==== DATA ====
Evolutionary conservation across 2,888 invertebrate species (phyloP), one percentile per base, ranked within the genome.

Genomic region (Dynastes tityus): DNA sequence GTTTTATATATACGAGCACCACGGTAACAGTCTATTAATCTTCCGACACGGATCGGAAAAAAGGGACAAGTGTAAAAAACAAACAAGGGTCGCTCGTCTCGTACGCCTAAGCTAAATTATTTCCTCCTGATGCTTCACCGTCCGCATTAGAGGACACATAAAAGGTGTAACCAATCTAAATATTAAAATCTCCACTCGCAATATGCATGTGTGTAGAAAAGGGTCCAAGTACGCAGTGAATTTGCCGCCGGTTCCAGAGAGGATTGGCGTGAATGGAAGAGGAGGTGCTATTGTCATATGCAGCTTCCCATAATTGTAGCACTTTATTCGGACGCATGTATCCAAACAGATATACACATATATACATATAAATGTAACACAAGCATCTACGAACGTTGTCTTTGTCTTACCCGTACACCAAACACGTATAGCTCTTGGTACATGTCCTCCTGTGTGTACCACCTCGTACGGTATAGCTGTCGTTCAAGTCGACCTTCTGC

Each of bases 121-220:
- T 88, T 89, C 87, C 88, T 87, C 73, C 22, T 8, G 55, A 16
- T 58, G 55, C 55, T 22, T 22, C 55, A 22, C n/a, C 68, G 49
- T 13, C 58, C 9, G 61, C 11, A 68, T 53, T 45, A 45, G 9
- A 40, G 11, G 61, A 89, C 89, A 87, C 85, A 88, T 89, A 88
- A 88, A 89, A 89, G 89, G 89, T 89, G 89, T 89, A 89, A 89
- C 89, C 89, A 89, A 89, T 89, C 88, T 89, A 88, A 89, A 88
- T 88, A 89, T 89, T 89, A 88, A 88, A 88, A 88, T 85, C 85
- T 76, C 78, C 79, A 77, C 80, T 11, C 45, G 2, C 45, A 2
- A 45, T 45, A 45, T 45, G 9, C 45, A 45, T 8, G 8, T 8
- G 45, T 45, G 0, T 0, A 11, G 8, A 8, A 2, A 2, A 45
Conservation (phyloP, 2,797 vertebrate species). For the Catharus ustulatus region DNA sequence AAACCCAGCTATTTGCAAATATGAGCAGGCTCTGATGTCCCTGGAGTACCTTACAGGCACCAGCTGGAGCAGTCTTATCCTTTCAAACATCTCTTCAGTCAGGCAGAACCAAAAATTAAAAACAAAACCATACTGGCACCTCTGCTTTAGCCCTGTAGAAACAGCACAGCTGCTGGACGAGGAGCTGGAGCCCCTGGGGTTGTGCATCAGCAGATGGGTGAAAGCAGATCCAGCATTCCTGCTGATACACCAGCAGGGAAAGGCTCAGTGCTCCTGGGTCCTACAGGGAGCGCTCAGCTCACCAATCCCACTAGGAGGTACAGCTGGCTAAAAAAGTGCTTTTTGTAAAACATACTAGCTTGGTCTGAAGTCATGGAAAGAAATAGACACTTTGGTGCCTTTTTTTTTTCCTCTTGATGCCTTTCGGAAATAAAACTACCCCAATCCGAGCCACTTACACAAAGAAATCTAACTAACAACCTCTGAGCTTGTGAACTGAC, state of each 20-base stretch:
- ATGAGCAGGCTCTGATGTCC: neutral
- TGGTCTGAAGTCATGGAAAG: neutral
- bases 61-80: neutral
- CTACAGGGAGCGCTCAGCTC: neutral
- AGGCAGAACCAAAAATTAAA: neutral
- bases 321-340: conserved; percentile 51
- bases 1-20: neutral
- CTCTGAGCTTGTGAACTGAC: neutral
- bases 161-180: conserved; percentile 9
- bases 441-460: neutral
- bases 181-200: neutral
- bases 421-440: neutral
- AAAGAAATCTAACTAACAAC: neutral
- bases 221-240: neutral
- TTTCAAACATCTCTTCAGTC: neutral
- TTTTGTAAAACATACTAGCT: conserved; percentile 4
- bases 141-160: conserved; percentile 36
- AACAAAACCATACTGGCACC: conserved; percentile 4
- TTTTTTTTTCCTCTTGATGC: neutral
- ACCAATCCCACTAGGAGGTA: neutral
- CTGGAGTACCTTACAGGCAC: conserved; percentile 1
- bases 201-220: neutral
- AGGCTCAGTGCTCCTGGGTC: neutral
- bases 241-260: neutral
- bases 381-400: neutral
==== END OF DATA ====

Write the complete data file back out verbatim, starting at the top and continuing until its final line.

Evolutionary conservation across 2,888 invertebrate species (phyloP), one percentile per base, ranked within the genome.

Genomic region (Dynastes tityus): DNA sequence GTTTTATATATACGAGCACCACGGTAACAGTCTATTAATCTTCCGACACGGATCGGAAAAAAGGGACAAGTGTAAAAAACAAACAAGGGTCGCTCGTCTCGTACGCCTAAGCTAAATTATTTCCTCCTGATGCTTCACCGTCCGCATTAGAGGACACATAAAAGGTGTAACCAATCTAAATATTAAAATCTCCACTCGCAATATGCATGTGTGTAGAAAAGGGTCCAAGTACGCAGTGAATTTGCCGCCGGTTCCAGAGAGGATTGGCGTGAATGGAAGAGGAGGTGCTATTGTCATATGCAGCTTCCCATAATTGTAGCACTTTATTCGGACGCATGTATCCAAACAGATATACACATATATACATATAAATGTAACACAAGCATCTACGAACGTTGTCTTTGTCTTACCCGTACACCAAACACGTATAGCTCTTGGTACATGTCCTCCTGTGTGTACCACCTCGTACGGTATAGCTGTCGTTCAAGTCGACCTTCTGC

Each of bases 121-220:
- T 88, T 89, C 87, C 88, T 87, C 73, C 22, T 8, G 55, A 16
- T 58, G 55, C 55, T 22, T 22, C 55, A 22, C n/a, C 68, G 49
- T 13, C 58, C 9, G 61, C 11, A 68, T 53, T 45, A 45, G 9
- A 40, G 11, G 61, A 89, C 89, A 87, C 85, A 88, T 89, A 88
- A 88, A 89, A 89, G 89, G 89, T 89, G 89, T 89, A 89, A 89
- C 89, C 89, A 89, A 89, T 89, C 88, T 89, A 88, A 89, A 88
- T 88, A 89, T 89, T 89, A 88, A 88, A 88, A 88, T 85, C 85
- T 76, C 78, C 79, A 77, C 80, T 11, C 45, G 2, C 45, A 2
- A 45, T 45, A 45, T 45, G 9, C 45, A 45, T 8, G 8, T 8
- G 45, T 45, G 0, T 0, A 11, G 8, A 8, A 2, A 2, A 45
Conservation (phyloP, 2,797 vertebrate species). For the Catharus ustulatus region DNA sequence AAACCCAGCTATTTGCAAATATGAGCAGGCTCTGATGTCCCTGGAGTACCTTACAGGCACCAGCTGGAGCAGTCTTATCCTTTCAAACATCTCTTCAGTCAGGCAGAACCAAAAATTAAAAACAAAACCATACTGGCACCTCTGCTTTAGCCCTGTAGAAACAGCACAGCTGCTGGACGAGGAGCTGGAGCCCCTGGGGTTGTGCATCAGCAGATGGGTGAAAGCAGATCCAGCATTCCTGCTGATACACCAGCAGGGAAAGGCTCAGTGCTCCTGGGTCCTACAGGGAGCGCTCAGCTCACCAATCCCACTAGGAGGTACAGCTGGCTAAAAAAGTGCTTTTTGTAAAACATACTAGCTTGGTCTGAAGTCATGGAAAGAAATAGACACTTTGGTGCCTTTTTTTTTTCCTCTTGATGCCTTTCGGAAATAAAACTACCCCAATCCGAGCCACTTACACAAAGAAATCTAACTAACAACCTCTGAGCTTGTGAACTGAC, state of each 20-base stretch:
- ATGAGCAGGCTCTGATGTCC: neutral
- TGGTCTGAAGTCATGGAAAG: neutral
- bases 61-80: neutral
- CTACAGGGAGCGCTCAGCTC: neutral
- AGGCAGAACCAAAAATTAAA: neutral
- bases 321-340: conserved; percentile 51
- bases 1-20: neutral
- CTCTGAGCTTGTGAACTGAC: neutral
- bases 161-180: conserved; percentile 9
- bases 441-460: neutral
- bases 181-200: neutral
- bases 421-440: neutral
- AAAGAAATCTAACTAACAAC: neutral
- bases 221-240: neutral
- TTTCAAACATCTCTTCAGTC: neutral
- TTTTGTAAAACATACTAGCT: conserved; percentile 4
- bases 141-160: conserved; percentile 36
- AACAAAACCATACTGGCACC: conserved; percentile 4
- TTTTTTTTTCCTCTTGATGC: neutral
- ACCAATCCCACTAGGAGGTA: neutral
- CTGGAGTACCTTACAGGCAC: conserved; percentile 1
- bases 201-220: neutral
- AGGCTCAGTGCTCCTGGGTC: neutral
- bases 241-260: neutral
- bases 381-400: neutral